In Texas’ red-hot solar market, you no longer need a power purchase agreement (PPA) to get financing for your project. In the Lone Star State a new business model of building solar plants to sell power on the wholesale market, with this sale underwritten by hedges, is emerging. What’s more important is that these projects are getting the cash needed to go forward.
But as is often the case with business model developments, the new model of hedges is far from replacing the PPA. As evidence of this, yesterday Cubico Sustainable Investments announced that it has reached financial close on the 162 MW Wagyu solar project in Brazoria County on Texas’ Gulf Coast, which holds both a hedge and a PPA.
Starbucks is buying a portion of the electricity generated by the plant under a 15-year corporate PPA, while BP is supplying a 12-year physical hedge. According to Cubico the PPA will cover 40% of the project’s output and the hedge 60%, meaning that most of the electricity from this project is not covered by a PPA.
And Cubico is wasting no time in getting the project built; engineering, procurement and construction contractor Renewable Energy Systems has already started building Wagyu, and the project is expected to become fully operational in the third quarter of 2020.
Wagyu is the fourth project to reach financial close in a 580 MW portfolio of solar projects that Cubico bought from Cypress Creek Renewables in January, with the other three located in the Carolinas. Cypress Creek is staying on to provide operations & maintenance services to Wagyu, and also built the 106 MWdc Palmetto Plains solar project. Palmetto Plains is one of the three it sold to Cubico and the largest single-site solar plant to go online in South Carolina to date.
Future of hedges?
pv magazine has identified at least three other large solar projects in Texas which hold hedges, including the 200 MW Holstein project in west-central Texas and the 240 MWac Misae project in the Texas Panhandle, and at least one of the projects in the 1.7 GWdc portfolio that Intersect Power is building in the state.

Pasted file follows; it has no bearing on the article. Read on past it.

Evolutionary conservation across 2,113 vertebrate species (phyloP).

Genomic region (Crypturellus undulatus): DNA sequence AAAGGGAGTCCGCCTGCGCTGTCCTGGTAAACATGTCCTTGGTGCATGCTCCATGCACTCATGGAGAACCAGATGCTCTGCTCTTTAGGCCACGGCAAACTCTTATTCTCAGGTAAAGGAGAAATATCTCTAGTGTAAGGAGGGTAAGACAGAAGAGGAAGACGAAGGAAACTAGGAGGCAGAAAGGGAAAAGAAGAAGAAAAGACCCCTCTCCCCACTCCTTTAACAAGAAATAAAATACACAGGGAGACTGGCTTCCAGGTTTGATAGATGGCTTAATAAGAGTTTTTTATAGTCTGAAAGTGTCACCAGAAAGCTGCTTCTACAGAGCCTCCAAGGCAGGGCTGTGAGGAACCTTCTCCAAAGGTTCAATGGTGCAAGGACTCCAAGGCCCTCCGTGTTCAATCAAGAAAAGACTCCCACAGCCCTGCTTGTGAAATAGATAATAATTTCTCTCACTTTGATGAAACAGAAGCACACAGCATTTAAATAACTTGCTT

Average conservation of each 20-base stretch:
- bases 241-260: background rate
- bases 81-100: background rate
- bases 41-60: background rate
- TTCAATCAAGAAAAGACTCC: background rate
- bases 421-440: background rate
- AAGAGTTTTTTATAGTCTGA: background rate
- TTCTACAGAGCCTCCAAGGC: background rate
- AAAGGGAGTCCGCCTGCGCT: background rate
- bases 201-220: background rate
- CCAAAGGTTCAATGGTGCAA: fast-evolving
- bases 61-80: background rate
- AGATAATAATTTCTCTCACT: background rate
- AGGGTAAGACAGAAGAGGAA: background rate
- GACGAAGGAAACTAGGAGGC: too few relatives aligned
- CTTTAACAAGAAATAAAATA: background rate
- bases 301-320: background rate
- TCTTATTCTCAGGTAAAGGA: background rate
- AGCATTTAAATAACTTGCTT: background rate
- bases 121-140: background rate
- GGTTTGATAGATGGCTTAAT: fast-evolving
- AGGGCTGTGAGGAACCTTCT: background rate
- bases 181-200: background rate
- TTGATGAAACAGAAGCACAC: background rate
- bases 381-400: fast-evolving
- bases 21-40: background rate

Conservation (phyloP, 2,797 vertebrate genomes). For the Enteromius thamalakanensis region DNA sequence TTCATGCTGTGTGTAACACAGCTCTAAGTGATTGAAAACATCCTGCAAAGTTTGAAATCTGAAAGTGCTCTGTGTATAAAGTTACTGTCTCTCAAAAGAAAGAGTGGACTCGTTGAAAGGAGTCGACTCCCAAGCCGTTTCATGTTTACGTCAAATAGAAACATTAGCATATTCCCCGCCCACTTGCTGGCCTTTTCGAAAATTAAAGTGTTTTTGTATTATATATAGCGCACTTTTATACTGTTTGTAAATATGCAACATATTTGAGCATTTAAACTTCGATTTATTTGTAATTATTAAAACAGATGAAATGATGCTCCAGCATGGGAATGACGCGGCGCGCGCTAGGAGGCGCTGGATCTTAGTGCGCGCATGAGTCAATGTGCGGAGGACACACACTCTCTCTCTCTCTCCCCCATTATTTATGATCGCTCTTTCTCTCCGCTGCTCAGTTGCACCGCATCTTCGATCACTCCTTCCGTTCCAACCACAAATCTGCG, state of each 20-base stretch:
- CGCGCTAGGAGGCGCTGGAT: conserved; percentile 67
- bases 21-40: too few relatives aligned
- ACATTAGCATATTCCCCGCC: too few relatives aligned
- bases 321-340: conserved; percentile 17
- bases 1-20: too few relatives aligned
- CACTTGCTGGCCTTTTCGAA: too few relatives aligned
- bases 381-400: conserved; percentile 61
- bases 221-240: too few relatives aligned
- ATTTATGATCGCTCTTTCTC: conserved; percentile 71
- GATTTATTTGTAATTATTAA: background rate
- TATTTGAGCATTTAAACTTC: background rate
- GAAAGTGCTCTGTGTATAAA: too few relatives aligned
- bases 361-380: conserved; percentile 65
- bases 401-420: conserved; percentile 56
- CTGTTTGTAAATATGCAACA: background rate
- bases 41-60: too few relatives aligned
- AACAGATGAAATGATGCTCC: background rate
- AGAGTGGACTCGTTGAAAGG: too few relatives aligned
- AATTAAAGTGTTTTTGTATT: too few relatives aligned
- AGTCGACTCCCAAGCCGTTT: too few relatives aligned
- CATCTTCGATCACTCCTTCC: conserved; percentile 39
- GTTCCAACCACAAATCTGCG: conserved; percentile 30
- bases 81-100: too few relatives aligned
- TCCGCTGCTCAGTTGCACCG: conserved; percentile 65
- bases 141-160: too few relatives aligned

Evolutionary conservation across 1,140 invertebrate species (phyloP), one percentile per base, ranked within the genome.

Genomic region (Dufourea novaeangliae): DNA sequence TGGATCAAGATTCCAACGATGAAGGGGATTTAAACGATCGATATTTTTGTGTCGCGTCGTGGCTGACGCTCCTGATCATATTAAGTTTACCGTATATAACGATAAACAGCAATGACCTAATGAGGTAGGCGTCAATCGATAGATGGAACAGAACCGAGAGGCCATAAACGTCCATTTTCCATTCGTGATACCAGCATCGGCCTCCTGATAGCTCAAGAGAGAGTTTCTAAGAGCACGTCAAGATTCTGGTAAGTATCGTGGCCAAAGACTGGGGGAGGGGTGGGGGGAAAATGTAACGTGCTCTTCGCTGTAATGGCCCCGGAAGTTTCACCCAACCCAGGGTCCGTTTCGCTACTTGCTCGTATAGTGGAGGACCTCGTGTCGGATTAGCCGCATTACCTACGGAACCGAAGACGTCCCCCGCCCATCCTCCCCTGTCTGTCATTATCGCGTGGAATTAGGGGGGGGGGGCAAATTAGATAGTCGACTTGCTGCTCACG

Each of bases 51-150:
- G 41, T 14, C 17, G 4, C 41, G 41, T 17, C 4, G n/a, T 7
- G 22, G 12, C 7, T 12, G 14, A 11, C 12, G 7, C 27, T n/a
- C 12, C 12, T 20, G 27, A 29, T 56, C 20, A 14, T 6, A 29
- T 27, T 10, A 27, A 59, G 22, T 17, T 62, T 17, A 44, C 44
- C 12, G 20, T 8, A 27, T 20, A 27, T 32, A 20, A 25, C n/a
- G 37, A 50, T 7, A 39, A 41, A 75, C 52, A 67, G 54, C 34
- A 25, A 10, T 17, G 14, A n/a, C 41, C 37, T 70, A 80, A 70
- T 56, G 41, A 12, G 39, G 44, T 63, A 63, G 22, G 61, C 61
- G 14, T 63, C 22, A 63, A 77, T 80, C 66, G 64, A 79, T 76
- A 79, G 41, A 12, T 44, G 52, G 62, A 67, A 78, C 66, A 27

It is less clear how much of a future this business model has. In an interview with pv magazine, Starwood Energy CEO Himanshu Saxena noted that it is more difficult to raise money with a hedge than with a PPA, and has suggested that this model has emerged at least in part due to need to get projects underway to secure the full 30% Investment Tax Credit (ITC) before it steps down.
“Some developers are saying – I’ll take a $20 hedge in order to get tax equity,” says Saxena.
However, merchant solar – plants selling into the wholesale market with no power contract – is emerging as a business model in other nations. This suggests that the future of selling power from solar won’t necessarily look like the past.
Update: This article was updated at 12:37 PM U.S. East Coast time on October 17 to include numbers on how much of the electricity generated by the Wagyu project is covered by a hedge, and how much is covered by a PPA.
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